Make-A-Wish: Emmitt’s Lego Dream
ANCHORAGE, Alaska (KTUU) - Emmitt Skidmore was just starting kindergarten in 2019 when he started to exhibit cold-like symptoms that had both his mother and father worried.
After an initial visit to the doctor in Kodiak, Emmitt’s mother Jennifer said the doctors kept telling the family it was just a cold. Being that the hospital is very small, the family had some blood work done at the local ER and within two hours was on a flight to Anchorage.
Once the family arrived in Anchorage, they were dealt some devastating news. Their youngest son had just been diagnosed with leukemia.
Childhood leukemia is rare, according to the American Cancer Society, but it is the most common cancer in children and teens. Because cancer requires a specialized team, the family was preparing for a possible move to Seattle so Emmitt could get care, but that all changed as soon as they met the oncology team in Anchorage.
“We were very impressed and made the choice to stay in Anchorage,” his mother Jennifer stated.
The 22-month-long process involved intense chemotherapy, which at one time caused his liver to start shutting down.
With no family in Alaska, the family leaned on the support from the community in Kodiak.
“Our community was absolutely incredible and really rallied around our family and supported my husband by bringing in meals,” Jennifer said.
She stated that community support was absolutely vital for them and it made a night-and-day difference for the Skidmore family.
“They did many, many food chains,” Jennifer said. “They did runs for Emmitt, made T-shirts to support us and to raise funds and help my husband with watching kids after school.”
Dozens of photos were sent to the family from the community showing their support. Jennifer said those pictures could come at the time when Emmitt needed it most, whether that be when he was just having a hard day or feeling incredibly sick.
As the photos kept coming in, the family started printing the pictures out and putting them on the wall for inspiration.
“It saved us and helped us through one of the hardest things we’ve ever been through as a family,” Jennifer said.
Six months into treatment, the Make-A-Wish organization contacted the family to let them know Emmitt’s doctor had nominated him for the program.
According to his mother, Emmitt had trouble picturing just how something exciting could happen in a time of hardship. Not only was COVID-19 shutting everything down, but the family was told that they could be waiting some time in order to have their wish fulfilled.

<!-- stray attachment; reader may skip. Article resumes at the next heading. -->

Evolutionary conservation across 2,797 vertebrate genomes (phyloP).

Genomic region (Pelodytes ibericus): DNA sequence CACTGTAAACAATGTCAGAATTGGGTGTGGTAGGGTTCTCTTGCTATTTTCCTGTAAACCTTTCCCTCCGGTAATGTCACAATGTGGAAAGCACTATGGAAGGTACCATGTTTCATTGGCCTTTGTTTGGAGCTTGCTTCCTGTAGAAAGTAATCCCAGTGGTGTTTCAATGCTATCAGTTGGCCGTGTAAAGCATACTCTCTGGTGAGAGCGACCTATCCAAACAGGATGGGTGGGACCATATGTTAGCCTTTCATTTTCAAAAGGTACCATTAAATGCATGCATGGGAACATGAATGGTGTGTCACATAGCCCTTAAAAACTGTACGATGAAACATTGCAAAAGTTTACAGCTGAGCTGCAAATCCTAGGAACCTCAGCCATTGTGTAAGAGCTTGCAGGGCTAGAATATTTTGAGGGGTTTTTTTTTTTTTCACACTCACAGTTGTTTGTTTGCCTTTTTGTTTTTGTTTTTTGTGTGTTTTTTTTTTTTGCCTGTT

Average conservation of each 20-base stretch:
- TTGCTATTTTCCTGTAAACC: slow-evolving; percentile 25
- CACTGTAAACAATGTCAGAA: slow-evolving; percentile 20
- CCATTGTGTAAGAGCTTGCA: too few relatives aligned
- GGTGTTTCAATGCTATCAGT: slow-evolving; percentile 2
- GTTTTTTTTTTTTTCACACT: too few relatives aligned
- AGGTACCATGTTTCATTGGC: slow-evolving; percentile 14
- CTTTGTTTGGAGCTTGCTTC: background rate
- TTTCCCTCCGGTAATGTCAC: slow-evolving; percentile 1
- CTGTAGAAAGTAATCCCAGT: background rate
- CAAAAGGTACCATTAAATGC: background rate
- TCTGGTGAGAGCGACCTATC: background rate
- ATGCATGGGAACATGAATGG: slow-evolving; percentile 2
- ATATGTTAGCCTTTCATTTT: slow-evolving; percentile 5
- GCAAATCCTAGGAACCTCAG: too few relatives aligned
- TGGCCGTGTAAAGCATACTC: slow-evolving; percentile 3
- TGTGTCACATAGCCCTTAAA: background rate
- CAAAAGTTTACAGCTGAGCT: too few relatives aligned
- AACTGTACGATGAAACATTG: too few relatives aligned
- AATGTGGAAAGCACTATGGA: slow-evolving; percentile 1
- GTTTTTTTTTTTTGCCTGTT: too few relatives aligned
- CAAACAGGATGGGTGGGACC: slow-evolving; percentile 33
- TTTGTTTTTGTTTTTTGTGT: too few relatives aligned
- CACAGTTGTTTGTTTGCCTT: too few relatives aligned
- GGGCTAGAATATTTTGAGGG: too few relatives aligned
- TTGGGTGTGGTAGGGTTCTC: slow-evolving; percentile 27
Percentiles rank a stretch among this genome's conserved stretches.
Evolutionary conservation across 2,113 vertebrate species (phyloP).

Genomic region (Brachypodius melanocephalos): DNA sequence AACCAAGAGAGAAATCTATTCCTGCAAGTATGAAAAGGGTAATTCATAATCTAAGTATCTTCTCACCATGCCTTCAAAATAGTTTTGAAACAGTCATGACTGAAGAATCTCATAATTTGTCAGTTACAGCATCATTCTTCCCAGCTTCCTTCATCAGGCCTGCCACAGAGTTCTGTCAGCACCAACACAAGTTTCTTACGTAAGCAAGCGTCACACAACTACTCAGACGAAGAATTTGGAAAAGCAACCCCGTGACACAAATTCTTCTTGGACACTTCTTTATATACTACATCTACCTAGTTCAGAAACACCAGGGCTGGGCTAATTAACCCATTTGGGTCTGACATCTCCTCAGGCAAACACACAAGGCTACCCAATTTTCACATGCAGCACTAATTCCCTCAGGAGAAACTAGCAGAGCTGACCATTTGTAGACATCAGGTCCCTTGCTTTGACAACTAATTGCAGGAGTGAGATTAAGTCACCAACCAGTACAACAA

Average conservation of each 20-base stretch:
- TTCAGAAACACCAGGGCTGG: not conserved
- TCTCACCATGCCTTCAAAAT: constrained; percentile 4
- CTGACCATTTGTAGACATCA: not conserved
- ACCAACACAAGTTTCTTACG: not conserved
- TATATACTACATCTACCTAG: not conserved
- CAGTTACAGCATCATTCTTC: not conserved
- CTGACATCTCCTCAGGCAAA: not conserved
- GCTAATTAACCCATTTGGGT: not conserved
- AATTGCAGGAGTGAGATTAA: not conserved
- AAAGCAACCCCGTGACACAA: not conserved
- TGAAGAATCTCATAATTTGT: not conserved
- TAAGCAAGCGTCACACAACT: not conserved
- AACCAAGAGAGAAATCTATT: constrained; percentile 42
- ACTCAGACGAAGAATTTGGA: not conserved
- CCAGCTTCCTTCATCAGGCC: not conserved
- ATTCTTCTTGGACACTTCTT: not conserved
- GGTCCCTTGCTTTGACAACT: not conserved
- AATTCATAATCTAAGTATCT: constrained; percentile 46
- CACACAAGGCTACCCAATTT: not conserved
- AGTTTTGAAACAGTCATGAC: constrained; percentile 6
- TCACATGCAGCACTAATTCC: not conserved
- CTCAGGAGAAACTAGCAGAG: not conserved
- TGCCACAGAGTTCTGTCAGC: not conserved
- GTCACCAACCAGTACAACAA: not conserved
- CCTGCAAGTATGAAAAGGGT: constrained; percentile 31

So what was Emmitt’s wish?
To go to LEGOLAND, a place he had wanted to visit his entire life.
You see, Emmitt has a love for Lego. So much so, that it can take up most of the house at times.
“He has his own Lego corner in our dining room and it slowly will ease its way out towards the table,” Jennifer said. “It gets bigger and bigger and he has to clean it up every once in a while.”
According to his mother, Emmitt has been obsessed with Legos ever since he was tiny. To her, the trip to LEGOLAND was a no-brainer for a wish, as Emmitt could spend several hours building creations with no instructions.
By December 2021, Emmitt finished his treatment, which also involved oral chemo for an entire year.
Following the end of treatment, the family moved back home awaiting the moment that his wish was finally granted.
It wasn’t until the summer of 2022 that he finally found out the good news.
“He started jumping up and down because she told him personally,” Jennifer said. “I started crying. It was just a really exciting moment in his cancer journey.”
And so began the trip to LEGOLAND, where all of Emmitt’s dreams were coming true.
Upon arriving at the theme park, an awesome experience was awaiting him. From spending some time with a Lego master to touring a room with up to three million Lego pieces, it was a moment that Emmitt will never forget, more so as Emmitt now resides as a three-dimensional Lego figure in the park.
Anyone visiting the park can look for Emmitt next to the bridge by the Lego White House waving.
“She glued him in and he will be a permanent part of the park now,” his mother said.
Emmitt is now nine years old, and although he isn’t cancer free, he is in remission. Every two months, a trip to Anchorage is required in order to get blood work done and to make sure that his numbers remain good.
“He’s really strong, and my little hero,” Jennifer said. “He fought a really good fight.”
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